The working fluid exits the condenser through conduit 35 as a intermediate pressure liquid and is split where part of the liquid passes through the variable area, bidirectional expansion valve 37 and conduit 34. The intermediate pressure liquid becomes a low pressure liquid, upon exiting the expansion valve 37. The low pressure liquid passes through conduit 31 and enters heat exchanger 26, which is being used as an evaporator, and is shown in FIG. 2, in one embodiment, to be directly heated by outside ambient air being forced across the evaporator coils by fan 27. Evaporator exit temperature sensor 29 and outside air temperature sensor 28 are used by the controller to control the compressor load. The working fluid leaving the evaporator is a low pressure vapor and is passed through conduit 20, through the five-way reversing valve 23 and into conduit 22, where the working fluid returns to the compressor 13. The remainder of the working fluid not passing through the expansion valve 37 instead passes through check valve 33 into conduit 36. Check valve 32 is checked closed. As in the cooling mode, the intermediate pressure liquid in conduit 36 enters a refrigerant feed tank 44, where any residual vapor is separated from the liquid before entering conduit 46 and returning to the high pressure liquid pump 47.
FIG. 3 illustrates the binary cycle for cooling on the pressure-enthalpy graph for a typical refrigerant. The liquid refrigerant is pumped to a supercritical pressure in process 101, where the working fluid is preheated by regenerators 17 and 14, then superheated to a 400° F. as it passes through the heater 2 in process 103. The working fluid is then expanded through the expander 9 in process 104 and exits the expander 9 as a lower pressure, but still superheated vapor. Process 105 recovers the excess heat from the expander exhaust 10 using regenerator 14, such that the enthalpy of the fluid is similar to that of the compressor outlet 15. Regenerator 17 heat recovery process is not shown in FIG. 3, but would reduce the working fluid enthalpy close to that of the saturated vapor enthalpy at the condenser pressure. The combined flow from regenerator 14 and the compressor outlet 15 are condensed in process 106 by either ambient air or an externally chilled fluid. In one embodiment, the condenser is cooled by chilled water from an evaporative type water chiller. The liquid working fluid from the condenser 26 is then passed through expansion valve 37 during process 107 and vaporized during process 108 by passing the working fluid through the evaporator 43. The heat of vaporization for process 108 is provided by the circulation of the air from the space to be conditioned or an intermediate fluid used for heat transfer, thus providing a cooling effect on the conditioned space. To keep the efficiency of the entire process high, it is desirable to maximize the work recovered in process 104 and minimize the amount of work input in the refrigerant vapor compression process 109. As shown in FIG. 3, for each mass unit of fluid circulating through the power cycle, 3 mass units of refrigerant are circulated in the cooling cycle. The useful heat transfer is provide only by the cooling refrigerant in the vaporization process 108.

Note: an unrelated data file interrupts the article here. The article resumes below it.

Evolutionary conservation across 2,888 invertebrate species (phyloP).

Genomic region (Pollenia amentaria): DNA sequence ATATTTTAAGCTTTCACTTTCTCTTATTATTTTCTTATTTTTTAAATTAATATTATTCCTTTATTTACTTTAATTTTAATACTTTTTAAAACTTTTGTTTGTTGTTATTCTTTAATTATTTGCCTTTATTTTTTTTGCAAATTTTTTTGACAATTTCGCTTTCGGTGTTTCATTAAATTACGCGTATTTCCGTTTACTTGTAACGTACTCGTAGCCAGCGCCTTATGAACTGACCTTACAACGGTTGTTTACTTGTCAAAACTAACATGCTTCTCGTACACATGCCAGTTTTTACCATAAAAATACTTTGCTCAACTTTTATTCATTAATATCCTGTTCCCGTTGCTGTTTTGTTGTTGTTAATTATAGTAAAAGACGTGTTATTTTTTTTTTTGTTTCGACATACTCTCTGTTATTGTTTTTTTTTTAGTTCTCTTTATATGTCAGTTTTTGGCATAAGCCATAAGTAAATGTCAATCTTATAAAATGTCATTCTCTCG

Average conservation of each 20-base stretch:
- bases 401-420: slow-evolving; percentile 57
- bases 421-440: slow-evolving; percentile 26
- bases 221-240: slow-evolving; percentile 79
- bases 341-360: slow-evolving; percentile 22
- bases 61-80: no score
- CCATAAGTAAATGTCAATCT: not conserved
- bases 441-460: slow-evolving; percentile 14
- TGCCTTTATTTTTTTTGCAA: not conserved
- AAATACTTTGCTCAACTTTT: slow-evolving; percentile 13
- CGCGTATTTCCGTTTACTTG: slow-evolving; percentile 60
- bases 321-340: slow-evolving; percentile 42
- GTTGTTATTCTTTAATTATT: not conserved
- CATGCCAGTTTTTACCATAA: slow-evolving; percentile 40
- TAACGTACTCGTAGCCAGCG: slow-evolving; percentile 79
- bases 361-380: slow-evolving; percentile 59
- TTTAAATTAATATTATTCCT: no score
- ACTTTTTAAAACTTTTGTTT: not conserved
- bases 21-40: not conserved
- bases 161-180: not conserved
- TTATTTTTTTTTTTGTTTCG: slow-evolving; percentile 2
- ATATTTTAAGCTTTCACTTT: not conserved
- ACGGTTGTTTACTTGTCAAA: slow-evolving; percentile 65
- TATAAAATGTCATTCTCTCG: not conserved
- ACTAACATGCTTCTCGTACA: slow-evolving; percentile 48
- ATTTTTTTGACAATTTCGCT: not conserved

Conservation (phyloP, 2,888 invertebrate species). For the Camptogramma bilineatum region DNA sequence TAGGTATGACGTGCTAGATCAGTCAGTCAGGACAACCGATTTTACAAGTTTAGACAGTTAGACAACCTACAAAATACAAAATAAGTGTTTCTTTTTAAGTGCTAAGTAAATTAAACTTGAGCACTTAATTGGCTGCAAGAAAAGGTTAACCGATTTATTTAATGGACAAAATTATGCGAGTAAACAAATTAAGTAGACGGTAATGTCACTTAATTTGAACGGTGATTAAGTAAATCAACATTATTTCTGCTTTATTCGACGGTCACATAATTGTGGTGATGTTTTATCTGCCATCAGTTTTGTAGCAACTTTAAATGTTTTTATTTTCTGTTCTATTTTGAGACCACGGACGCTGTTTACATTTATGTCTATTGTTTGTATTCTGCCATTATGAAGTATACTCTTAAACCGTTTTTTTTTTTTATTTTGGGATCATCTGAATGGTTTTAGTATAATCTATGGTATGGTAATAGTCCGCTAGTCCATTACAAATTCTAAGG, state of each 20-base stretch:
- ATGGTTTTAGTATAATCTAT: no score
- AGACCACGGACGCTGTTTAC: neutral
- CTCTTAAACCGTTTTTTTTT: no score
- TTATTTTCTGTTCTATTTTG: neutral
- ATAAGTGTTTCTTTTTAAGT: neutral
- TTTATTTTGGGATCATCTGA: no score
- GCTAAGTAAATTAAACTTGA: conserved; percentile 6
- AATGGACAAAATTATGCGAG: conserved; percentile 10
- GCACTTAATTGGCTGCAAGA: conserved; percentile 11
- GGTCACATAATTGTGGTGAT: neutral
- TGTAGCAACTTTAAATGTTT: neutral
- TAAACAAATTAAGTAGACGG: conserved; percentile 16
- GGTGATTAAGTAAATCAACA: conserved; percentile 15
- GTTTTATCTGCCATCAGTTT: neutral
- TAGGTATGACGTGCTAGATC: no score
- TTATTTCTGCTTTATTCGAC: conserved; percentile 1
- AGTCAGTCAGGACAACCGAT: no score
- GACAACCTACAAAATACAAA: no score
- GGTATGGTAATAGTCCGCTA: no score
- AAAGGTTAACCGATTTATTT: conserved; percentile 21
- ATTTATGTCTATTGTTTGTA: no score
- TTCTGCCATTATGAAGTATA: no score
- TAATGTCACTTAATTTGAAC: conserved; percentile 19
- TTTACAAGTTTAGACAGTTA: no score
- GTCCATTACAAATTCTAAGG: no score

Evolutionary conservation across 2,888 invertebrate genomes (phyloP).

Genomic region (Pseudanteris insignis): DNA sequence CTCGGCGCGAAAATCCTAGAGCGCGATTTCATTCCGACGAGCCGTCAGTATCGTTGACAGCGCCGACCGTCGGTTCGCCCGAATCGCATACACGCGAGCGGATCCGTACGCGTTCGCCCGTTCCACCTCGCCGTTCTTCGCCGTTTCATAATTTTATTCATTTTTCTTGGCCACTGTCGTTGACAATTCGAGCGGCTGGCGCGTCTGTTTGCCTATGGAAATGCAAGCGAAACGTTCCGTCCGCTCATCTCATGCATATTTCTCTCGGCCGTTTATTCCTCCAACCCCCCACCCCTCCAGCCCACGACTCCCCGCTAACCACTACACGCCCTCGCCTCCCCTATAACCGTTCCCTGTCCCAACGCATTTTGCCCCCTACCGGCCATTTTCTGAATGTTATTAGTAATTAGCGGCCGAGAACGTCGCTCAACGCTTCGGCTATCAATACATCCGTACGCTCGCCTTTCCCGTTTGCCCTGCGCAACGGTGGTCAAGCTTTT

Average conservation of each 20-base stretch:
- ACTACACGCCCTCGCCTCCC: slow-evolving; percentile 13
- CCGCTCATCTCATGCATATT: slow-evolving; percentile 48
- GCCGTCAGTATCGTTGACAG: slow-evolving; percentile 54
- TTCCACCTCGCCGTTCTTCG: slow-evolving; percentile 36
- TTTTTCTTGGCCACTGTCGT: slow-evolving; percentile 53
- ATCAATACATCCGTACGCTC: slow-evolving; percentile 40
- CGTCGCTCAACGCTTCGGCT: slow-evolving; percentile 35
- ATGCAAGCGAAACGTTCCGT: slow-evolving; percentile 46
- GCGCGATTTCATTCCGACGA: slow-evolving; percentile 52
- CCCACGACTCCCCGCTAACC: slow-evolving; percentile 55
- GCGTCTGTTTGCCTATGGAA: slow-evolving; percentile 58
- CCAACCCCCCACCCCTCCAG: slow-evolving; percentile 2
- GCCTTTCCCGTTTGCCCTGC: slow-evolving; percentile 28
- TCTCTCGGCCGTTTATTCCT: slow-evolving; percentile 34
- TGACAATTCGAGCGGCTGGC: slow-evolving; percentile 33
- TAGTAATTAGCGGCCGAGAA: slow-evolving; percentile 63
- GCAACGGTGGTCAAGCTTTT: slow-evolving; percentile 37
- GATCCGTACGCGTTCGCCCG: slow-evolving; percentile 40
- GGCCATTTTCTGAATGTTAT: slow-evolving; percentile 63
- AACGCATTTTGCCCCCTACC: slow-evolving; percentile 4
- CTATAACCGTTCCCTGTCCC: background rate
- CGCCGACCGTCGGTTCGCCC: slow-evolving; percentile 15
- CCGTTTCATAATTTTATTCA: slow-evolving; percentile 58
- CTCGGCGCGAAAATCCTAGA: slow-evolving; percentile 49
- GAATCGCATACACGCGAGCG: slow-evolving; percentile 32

FIG. 4 illustrates the binary cycle for heating on the pressure-enthalpy graph for a typical refrigerant. The cycles between FIG. 3 and FIG. 4 are almost identical. The primary difference is that the useful heat transfer provided by the system comes from the condensation process 206 being applied to the combined fluid flow from both the power and heating cycles. As illustrated, note that the vapor compression process 209 shown in FIG. 4 requires almost twice as much work input as the cooling cycle process 109 of FIG. 3, yet both the heating and cooling cycles have an almost identical coefficient of performance. This is because useful heat is being transferred from both the power cycle fluid and heating cycle fluid during the condensation process 206 when the system is in heating mode, but the only useful heat transfer occurring when the system is in cooling mode comes from the cooling cycle fluid during the vaporization process 108.
FIG. 5 is a block diagram of the pump pressure control loop. The primary function of the pump pressure control loop is to vary the speed of the pump 47 in order to maintain the desired pump outlet pressure based on pressure sensor 5. The commanded pressure is dependent on the achievable outlet temperature from the heater as measured by temperature sensor 6. Based on FIG. 3, it can be seen that as entropy increases, the slope of the constant entropy line decreases, and that greater amounts of recoverable work from the expander can be achieved at higher entropy for a given pressure ratio across the expander. Therefore, an optimum operating pressure 501 exists for each heater outlet temperature, which can be programmed into the control logic. A proportional-integral-derivative (PID) 503 control is used to appropriately gain and add the dynamics necessary to maintain a tight pressure control loop An inner control loop on motor speed, which uses pump speed sensor 48, provides a means to indirectly control pressure rise rate in the heater.